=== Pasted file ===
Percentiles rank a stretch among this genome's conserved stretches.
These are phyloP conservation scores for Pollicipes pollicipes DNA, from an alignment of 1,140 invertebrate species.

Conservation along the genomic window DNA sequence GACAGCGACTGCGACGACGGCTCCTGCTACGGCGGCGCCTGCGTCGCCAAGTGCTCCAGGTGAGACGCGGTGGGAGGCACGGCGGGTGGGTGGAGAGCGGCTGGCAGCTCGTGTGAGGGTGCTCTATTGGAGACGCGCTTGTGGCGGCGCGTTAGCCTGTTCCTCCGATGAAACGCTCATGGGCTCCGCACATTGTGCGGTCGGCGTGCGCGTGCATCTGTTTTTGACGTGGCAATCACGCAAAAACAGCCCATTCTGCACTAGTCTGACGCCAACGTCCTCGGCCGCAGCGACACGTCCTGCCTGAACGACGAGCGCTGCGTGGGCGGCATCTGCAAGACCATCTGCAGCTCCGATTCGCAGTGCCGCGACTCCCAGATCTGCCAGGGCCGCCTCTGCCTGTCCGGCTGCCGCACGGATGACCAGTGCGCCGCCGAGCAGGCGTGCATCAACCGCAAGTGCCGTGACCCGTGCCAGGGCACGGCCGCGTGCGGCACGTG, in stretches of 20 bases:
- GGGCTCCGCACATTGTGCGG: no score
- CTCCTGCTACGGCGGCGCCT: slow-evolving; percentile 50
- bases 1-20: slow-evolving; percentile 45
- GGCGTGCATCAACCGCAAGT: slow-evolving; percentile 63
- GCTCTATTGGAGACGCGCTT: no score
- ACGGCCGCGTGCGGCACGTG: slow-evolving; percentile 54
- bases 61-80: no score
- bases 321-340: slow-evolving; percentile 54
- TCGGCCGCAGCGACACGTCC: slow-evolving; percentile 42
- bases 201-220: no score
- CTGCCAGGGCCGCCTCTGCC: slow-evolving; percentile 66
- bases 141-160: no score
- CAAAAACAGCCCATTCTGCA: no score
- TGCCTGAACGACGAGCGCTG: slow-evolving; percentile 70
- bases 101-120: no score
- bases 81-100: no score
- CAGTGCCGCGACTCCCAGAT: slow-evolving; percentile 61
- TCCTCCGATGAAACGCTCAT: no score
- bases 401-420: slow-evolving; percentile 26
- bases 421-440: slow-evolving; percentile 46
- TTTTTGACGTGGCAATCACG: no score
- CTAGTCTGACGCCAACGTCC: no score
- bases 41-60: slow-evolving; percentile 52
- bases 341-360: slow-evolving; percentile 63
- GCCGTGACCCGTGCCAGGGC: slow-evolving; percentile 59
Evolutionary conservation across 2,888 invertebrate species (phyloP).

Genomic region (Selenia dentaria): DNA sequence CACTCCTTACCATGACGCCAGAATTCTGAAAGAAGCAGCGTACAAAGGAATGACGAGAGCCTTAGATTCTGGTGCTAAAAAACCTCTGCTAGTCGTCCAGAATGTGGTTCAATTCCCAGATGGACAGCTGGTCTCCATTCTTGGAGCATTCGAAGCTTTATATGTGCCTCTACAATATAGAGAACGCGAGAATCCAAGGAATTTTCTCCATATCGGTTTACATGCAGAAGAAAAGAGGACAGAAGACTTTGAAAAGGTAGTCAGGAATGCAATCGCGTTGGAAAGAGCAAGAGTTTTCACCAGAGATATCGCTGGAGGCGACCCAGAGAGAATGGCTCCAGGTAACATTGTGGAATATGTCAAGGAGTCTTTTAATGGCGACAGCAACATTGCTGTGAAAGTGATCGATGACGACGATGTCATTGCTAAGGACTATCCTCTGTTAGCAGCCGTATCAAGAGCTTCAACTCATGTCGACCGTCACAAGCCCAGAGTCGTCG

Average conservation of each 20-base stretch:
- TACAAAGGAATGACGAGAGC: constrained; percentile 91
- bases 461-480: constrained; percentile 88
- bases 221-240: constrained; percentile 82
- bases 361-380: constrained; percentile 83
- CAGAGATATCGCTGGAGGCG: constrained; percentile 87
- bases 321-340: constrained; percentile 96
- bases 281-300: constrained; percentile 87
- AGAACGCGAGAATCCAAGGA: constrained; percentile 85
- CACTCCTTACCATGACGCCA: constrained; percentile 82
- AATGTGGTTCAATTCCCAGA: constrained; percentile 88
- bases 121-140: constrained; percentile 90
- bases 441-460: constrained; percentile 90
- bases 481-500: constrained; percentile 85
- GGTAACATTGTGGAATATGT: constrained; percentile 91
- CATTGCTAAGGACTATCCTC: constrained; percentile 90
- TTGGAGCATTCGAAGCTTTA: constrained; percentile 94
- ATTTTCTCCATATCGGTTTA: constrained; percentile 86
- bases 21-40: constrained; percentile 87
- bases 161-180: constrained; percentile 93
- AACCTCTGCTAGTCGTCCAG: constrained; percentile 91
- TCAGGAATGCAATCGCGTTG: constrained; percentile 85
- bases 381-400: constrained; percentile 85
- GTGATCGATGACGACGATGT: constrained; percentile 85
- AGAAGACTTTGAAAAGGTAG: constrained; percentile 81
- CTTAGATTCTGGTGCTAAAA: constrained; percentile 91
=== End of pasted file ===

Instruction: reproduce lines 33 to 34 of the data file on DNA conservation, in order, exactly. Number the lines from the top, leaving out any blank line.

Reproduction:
- bases 461-480: constrained; percentile 88
- bases 221-240: constrained; percentile 82